Once the federal fund rate effectively hit the zero level by the end of 2008, the Federal Reserve engaged in unconventional monetary policies to provide further stimulus. The Federal Reserve purchased long-term Treasury Bonds, with the main focus being on Quantitative Easing (QE), lowering the long-term interest rates and encouraging economic activities.
Massive capital flows were witnessed into the Emerging Market (EM) economies since the Federal Reserve started its QE policy in 2008 and as a result, their currencies have appreciated substantially. These developments had a significant financial and macro-economic impact on these economies.
A lower fund rate and an economic stimulus have impacted the Emerging Markets economies, especially Chile, Colombia, Brazil, India, Indonesia, Malaysia, Mexico, Peru, South Africa, the Republic of Korea, Taipei, China, Thailand and Turkey. QE and lower rates led to an appreciation in the domestic currencies of EM’s against the US dollar, decreased long-term bond yields and increased the stock prices in these countries.
Figure: US unemployment rate is decreasing and inflation is cooling make the best case for Fed to cut interest rate (Source: Abans Research and Bloomberg)
The US Federal Reserve hinted at cutting the interest rates later this year on account of increased economic uncertainties post-trade war and lukewarm inflation. Two rate cuts are projected to take place in 2019 while the Fed is also planning to cut the target rate for 2020 and 2021. This action will be a major factor in influencing the currency moves within the short to medium term, along with the ECB plan to boost the bond-buying program, which will enhance liquidity in the system. We have seen an initial reaction in terms of the gold rally this week and further upside can be seen in riskier assets in the medium term.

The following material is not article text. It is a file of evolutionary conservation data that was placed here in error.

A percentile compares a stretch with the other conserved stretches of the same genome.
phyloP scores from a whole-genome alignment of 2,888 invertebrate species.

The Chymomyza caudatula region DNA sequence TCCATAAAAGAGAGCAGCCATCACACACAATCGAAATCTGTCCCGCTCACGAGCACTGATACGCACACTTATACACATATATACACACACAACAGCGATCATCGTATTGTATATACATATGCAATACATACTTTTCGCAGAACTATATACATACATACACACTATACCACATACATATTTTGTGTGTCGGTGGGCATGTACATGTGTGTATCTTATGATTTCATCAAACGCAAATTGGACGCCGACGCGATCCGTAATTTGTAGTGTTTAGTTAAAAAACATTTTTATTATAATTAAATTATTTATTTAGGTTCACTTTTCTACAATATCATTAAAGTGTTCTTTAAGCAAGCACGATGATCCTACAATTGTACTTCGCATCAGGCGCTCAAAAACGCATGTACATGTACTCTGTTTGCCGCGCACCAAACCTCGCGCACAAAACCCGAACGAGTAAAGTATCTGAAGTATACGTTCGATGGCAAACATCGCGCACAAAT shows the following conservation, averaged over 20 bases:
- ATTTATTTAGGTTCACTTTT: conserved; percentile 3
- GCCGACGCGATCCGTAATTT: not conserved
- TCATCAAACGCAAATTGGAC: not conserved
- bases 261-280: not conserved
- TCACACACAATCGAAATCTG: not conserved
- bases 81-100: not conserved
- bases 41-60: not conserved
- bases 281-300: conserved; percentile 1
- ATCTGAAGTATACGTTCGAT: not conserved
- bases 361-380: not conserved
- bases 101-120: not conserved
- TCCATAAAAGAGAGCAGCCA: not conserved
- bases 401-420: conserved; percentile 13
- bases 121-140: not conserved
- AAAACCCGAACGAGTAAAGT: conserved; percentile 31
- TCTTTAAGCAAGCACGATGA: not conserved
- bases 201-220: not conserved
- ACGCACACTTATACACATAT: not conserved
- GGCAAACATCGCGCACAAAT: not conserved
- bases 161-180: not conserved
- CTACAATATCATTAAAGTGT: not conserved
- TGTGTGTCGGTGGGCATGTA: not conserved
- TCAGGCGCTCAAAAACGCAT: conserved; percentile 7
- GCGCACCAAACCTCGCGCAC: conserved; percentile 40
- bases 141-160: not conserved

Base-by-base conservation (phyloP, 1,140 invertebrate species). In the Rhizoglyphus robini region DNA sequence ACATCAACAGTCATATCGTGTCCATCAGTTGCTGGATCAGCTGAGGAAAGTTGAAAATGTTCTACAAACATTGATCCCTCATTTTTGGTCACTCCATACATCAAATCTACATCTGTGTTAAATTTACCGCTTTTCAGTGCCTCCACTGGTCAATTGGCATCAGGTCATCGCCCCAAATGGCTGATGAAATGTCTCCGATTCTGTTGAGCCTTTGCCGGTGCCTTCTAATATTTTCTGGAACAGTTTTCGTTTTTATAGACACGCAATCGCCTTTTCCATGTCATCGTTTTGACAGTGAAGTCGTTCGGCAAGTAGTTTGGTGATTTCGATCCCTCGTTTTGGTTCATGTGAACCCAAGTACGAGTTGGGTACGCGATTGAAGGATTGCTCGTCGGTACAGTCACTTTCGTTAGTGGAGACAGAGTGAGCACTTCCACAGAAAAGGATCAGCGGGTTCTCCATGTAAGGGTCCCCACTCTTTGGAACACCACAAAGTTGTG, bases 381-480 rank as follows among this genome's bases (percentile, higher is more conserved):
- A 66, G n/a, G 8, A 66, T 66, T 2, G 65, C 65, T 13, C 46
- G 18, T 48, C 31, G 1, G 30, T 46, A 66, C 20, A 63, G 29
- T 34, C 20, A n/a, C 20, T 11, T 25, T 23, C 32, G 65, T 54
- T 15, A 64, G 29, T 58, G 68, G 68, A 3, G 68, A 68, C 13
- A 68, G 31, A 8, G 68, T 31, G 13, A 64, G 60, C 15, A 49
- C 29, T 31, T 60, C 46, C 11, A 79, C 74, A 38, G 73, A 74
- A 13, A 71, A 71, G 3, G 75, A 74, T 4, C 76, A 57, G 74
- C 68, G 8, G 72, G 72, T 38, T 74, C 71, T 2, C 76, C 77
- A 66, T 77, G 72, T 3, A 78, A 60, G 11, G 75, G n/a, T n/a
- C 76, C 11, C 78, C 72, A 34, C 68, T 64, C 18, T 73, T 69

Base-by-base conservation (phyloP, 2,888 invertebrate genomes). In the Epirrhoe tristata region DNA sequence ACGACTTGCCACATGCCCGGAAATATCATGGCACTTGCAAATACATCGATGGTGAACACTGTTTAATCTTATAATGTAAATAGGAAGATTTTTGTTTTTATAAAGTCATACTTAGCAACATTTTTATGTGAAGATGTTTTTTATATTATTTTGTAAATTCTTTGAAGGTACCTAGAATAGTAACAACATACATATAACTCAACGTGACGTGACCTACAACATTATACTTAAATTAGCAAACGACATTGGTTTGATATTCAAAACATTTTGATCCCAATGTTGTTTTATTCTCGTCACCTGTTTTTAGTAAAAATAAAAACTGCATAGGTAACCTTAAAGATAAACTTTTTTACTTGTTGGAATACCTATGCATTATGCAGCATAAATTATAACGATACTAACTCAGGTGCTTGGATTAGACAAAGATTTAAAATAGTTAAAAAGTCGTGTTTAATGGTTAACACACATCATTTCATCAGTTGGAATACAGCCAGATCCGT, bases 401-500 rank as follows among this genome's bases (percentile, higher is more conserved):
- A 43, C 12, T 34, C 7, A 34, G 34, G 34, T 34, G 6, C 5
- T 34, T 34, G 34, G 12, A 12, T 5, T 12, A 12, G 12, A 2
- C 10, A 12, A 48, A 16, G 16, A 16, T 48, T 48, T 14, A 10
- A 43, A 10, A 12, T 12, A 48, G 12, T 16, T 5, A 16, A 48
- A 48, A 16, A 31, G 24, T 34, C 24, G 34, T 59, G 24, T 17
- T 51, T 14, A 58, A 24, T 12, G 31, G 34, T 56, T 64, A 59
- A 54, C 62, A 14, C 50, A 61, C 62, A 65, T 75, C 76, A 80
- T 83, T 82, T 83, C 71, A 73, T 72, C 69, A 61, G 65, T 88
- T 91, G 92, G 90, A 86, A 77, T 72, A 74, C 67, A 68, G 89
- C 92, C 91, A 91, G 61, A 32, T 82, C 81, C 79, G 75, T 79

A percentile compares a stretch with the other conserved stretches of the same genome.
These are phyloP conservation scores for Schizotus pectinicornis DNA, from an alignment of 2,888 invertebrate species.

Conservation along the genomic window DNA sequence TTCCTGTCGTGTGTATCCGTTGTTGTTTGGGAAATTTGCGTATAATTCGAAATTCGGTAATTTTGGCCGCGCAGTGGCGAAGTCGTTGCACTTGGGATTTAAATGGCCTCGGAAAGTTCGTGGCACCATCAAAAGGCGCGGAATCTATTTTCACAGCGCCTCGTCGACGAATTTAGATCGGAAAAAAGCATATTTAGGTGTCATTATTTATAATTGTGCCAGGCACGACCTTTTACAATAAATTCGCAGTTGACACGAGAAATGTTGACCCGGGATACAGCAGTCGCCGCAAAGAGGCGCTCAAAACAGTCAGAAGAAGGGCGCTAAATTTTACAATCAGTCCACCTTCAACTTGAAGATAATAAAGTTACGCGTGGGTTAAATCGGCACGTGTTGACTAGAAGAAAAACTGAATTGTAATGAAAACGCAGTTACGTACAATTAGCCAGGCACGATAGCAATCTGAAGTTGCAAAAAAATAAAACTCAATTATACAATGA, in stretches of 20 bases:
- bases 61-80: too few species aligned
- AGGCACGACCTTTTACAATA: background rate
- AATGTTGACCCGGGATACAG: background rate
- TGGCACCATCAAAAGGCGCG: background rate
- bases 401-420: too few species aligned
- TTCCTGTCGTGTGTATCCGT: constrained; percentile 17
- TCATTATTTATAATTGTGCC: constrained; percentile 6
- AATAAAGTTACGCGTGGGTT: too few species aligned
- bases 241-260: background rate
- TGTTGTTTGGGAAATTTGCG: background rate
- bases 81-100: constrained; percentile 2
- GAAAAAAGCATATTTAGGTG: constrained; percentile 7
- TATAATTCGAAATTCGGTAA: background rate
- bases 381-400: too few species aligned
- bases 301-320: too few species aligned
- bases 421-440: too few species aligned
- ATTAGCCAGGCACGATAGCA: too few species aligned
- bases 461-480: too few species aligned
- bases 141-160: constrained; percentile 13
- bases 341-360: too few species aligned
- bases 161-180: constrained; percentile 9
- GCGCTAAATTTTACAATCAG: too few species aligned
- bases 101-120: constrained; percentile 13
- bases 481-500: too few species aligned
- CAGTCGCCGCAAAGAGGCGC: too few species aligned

Figure : RBI takes necessary measures as Fed goes for either a rate cut or an increase (Source: Abans Research and Bloomberg)
Figure : Source – Abans Research and Bloomberg
This dovish monetary policy from the Fed and ECB has turned positive in the last rate cut cycle and is expected to have a positive impact on India as well. We can see good inflows from the Foreign Portfolio Investors (FPI’s).
Figure: Indian Nifty50 index rallied and the currency remained in a range while Indian exports declined once the Fed rate approached Zero level and US exports started recovering (Source: Abans Research and Bloomberg)
Currency appreciation has its own negative impact in terms of lower exports, low output and flat consumer prices in emerging markets in the long term. In light of the appreciation of exchange rates in the Emerging Economies, the US will benefit with an improvement in financial conditions, as there will be an increase in demand for American products which can further improve their exports. Central banks of EM’s have to be cautious and take necessary actions to prevent excessive appreciation in the currency. On the domestic front, we can see the Reserve Bank of India (RBI) soon in action; other central banks may also take necessary actions in the near future.